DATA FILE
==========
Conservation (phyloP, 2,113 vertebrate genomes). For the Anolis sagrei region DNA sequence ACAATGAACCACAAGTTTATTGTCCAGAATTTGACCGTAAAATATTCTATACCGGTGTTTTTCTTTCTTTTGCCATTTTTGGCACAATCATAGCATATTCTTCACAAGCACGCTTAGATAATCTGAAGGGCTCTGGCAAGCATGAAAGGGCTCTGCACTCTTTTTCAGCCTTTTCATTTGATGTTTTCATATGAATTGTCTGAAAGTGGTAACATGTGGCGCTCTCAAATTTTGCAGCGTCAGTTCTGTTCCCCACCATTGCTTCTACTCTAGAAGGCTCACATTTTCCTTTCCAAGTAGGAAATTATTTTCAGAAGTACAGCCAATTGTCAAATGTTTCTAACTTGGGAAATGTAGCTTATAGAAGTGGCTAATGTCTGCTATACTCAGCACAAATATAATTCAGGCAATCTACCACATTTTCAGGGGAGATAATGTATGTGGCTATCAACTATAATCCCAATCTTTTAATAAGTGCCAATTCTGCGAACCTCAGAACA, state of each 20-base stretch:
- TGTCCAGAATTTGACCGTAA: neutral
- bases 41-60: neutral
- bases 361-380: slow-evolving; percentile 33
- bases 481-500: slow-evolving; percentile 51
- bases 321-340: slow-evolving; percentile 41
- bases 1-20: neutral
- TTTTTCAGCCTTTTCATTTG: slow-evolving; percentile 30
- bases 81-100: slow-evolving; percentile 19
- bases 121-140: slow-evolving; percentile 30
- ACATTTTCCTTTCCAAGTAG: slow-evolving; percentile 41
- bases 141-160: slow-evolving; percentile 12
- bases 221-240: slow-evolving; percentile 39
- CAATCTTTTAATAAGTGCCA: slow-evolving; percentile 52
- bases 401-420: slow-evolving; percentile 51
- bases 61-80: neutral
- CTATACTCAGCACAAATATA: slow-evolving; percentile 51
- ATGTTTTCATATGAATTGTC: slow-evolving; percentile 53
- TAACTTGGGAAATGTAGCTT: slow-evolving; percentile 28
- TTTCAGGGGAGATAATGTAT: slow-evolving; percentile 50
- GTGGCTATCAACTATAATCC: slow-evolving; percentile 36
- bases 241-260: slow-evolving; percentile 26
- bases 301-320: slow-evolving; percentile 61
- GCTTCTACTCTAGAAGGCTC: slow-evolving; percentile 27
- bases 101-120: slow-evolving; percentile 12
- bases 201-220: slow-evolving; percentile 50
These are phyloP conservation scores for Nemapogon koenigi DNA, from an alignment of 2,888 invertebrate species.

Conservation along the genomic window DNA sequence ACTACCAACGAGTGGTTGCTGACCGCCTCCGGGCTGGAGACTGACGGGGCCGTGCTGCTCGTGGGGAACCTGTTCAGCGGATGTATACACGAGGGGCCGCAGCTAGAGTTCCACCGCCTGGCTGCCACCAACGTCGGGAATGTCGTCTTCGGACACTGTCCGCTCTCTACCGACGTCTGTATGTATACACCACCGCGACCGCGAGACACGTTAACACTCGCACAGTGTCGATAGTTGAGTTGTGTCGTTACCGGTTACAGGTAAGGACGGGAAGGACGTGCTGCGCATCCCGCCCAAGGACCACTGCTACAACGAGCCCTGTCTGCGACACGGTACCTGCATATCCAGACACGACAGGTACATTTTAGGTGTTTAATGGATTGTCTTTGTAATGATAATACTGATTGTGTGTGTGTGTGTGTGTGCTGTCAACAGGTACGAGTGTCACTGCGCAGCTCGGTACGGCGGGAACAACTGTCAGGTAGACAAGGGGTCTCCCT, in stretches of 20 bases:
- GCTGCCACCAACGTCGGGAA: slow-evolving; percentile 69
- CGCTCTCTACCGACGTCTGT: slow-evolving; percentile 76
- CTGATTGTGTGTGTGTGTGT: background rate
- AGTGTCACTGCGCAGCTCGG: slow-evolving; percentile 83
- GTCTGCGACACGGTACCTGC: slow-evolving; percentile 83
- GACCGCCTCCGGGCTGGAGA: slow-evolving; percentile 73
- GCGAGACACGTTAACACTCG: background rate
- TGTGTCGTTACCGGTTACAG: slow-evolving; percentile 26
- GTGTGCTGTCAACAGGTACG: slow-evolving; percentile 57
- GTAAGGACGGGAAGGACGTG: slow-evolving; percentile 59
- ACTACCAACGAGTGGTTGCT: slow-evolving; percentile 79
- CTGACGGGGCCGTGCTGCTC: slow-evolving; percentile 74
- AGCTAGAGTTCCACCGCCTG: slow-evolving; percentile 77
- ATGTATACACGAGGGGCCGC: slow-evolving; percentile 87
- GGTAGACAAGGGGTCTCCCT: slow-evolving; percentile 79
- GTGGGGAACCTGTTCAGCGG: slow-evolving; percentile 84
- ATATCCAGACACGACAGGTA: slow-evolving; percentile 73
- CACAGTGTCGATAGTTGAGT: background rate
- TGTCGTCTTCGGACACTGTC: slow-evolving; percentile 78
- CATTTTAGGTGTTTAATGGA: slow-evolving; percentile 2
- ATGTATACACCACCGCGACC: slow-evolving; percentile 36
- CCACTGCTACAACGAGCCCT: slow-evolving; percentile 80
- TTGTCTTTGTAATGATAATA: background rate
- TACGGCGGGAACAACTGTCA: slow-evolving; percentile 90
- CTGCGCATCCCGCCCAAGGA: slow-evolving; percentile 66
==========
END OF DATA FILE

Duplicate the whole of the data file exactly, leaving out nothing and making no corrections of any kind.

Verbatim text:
Conservation (phyloP, 2,113 vertebrate genomes). For the Anolis sagrei region DNA sequence ACAATGAACCACAAGTTTATTGTCCAGAATTTGACCGTAAAATATTCTATACCGGTGTTTTTCTTTCTTTTGCCATTTTTGGCACAATCATAGCATATTCTTCACAAGCACGCTTAGATAATCTGAAGGGCTCTGGCAAGCATGAAAGGGCTCTGCACTCTTTTTCAGCCTTTTCATTTGATGTTTTCATATGAATTGTCTGAAAGTGGTAACATGTGGCGCTCTCAAATTTTGCAGCGTCAGTTCTGTTCCCCACCATTGCTTCTACTCTAGAAGGCTCACATTTTCCTTTCCAAGTAGGAAATTATTTTCAGAAGTACAGCCAATTGTCAAATGTTTCTAACTTGGGAAATGTAGCTTATAGAAGTGGCTAATGTCTGCTATACTCAGCACAAATATAATTCAGGCAATCTACCACATTTTCAGGGGAGATAATGTATGTGGCTATCAACTATAATCCCAATCTTTTAATAAGTGCCAATTCTGCGAACCTCAGAACA, state of each 20-base stretch:
- TGTCCAGAATTTGACCGTAA: neutral
- bases 41-60: neutral
- bases 361-380: slow-evolving; percentile 33
- bases 481-500: slow-evolving; percentile 51
- bases 321-340: slow-evolving; percentile 41
- bases 1-20: neutral
- TTTTTCAGCCTTTTCATTTG: slow-evolving; percentile 30
- bases 81-100: slow-evolving; percentile 19
- bases 121-140: slow-evolving; percentile 30
- ACATTTTCCTTTCCAAGTAG: slow-evolving; percentile 41
- bases 141-160: slow-evolving; percentile 12
- bases 221-240: slow-evolving; percentile 39
- CAATCTTTTAATAAGTGCCA: slow-evolving; percentile 52
- bases 401-420: slow-evolving; percentile 51
- bases 61-80: neutral
- CTATACTCAGCACAAATATA: slow-evolving; percentile 51
- ATGTTTTCATATGAATTGTC: slow-evolving; percentile 53
- TAACTTGGGAAATGTAGCTT: slow-evolving; percentile 28
- TTTCAGGGGAGATAATGTAT: slow-evolving; percentile 50
- GTGGCTATCAACTATAATCC: slow-evolving; percentile 36
- bases 241-260: slow-evolving; percentile 26
- bases 301-320: slow-evolving; percentile 61
- GCTTCTACTCTAGAAGGCTC: slow-evolving; percentile 27
- bases 101-120: slow-evolving; percentile 12
- bases 201-220: slow-evolving; percentile 50
These are phyloP conservation scores for Nemapogon koenigi DNA, from an alignment of 2,888 invertebrate species.

Conservation along the genomic window DNA sequence ACTACCAACGAGTGGTTGCTGACCGCCTCCGGGCTGGAGACTGACGGGGCCGTGCTGCTCGTGGGGAACCTGTTCAGCGGATGTATACACGAGGGGCCGCAGCTAGAGTTCCACCGCCTGGCTGCCACCAACGTCGGGAATGTCGTCTTCGGACACTGTCCGCTCTCTACCGACGTCTGTATGTATACACCACCGCGACCGCGAGACACGTTAACACTCGCACAGTGTCGATAGTTGAGTTGTGTCGTTACCGGTTACAGGTAAGGACGGGAAGGACGTGCTGCGCATCCCGCCCAAGGACCACTGCTACAACGAGCCCTGTCTGCGACACGGTACCTGCATATCCAGACACGACAGGTACATTTTAGGTGTTTAATGGATTGTCTTTGTAATGATAATACTGATTGTGTGTGTGTGTGTGTGTGCTGTCAACAGGTACGAGTGTCACTGCGCAGCTCGGTACGGCGGGAACAACTGTCAGGTAGACAAGGGGTCTCCCT, in stretches of 20 bases:
- GCTGCCACCAACGTCGGGAA: slow-evolving; percentile 69
- CGCTCTCTACCGACGTCTGT: slow-evolving; percentile 76
- CTGATTGTGTGTGTGTGTGT: background rate
- AGTGTCACTGCGCAGCTCGG: slow-evolving; percentile 83
- GTCTGCGACACGGTACCTGC: slow-evolving; percentile 83
- GACCGCCTCCGGGCTGGAGA: slow-evolving; percentile 73
- GCGAGACACGTTAACACTCG: background rate
- TGTGTCGTTACCGGTTACAG: slow-evolving; percentile 26
- GTGTGCTGTCAACAGGTACG: slow-evolving; percentile 57
- GTAAGGACGGGAAGGACGTG: slow-evolving; percentile 59
- ACTACCAACGAGTGGTTGCT: slow-evolving; percentile 79
- CTGACGGGGCCGTGCTGCTC: slow-evolving; percentile 74
- AGCTAGAGTTCCACCGCCTG: slow-evolving; percentile 77
- ATGTATACACGAGGGGCCGC: slow-evolving; percentile 87
- GGTAGACAAGGGGTCTCCCT: slow-evolving; percentile 79
- GTGGGGAACCTGTTCAGCGG: slow-evolving; percentile 84
- ATATCCAGACACGACAGGTA: slow-evolving; percentile 73
- CACAGTGTCGATAGTTGAGT: background rate
- TGTCGTCTTCGGACACTGTC: slow-evolving; percentile 78
- CATTTTAGGTGTTTAATGGA: slow-evolving; percentile 2
- ATGTATACACCACCGCGACC: slow-evolving; percentile 36
- CCACTGCTACAACGAGCCCT: slow-evolving; percentile 80
- TTGTCTTTGTAATGATAATA: background rate
- TACGGCGGGAACAACTGTCA: slow-evolving; percentile 90
- CTGCGCATCCCGCCCAAGGA: slow-evolving; percentile 66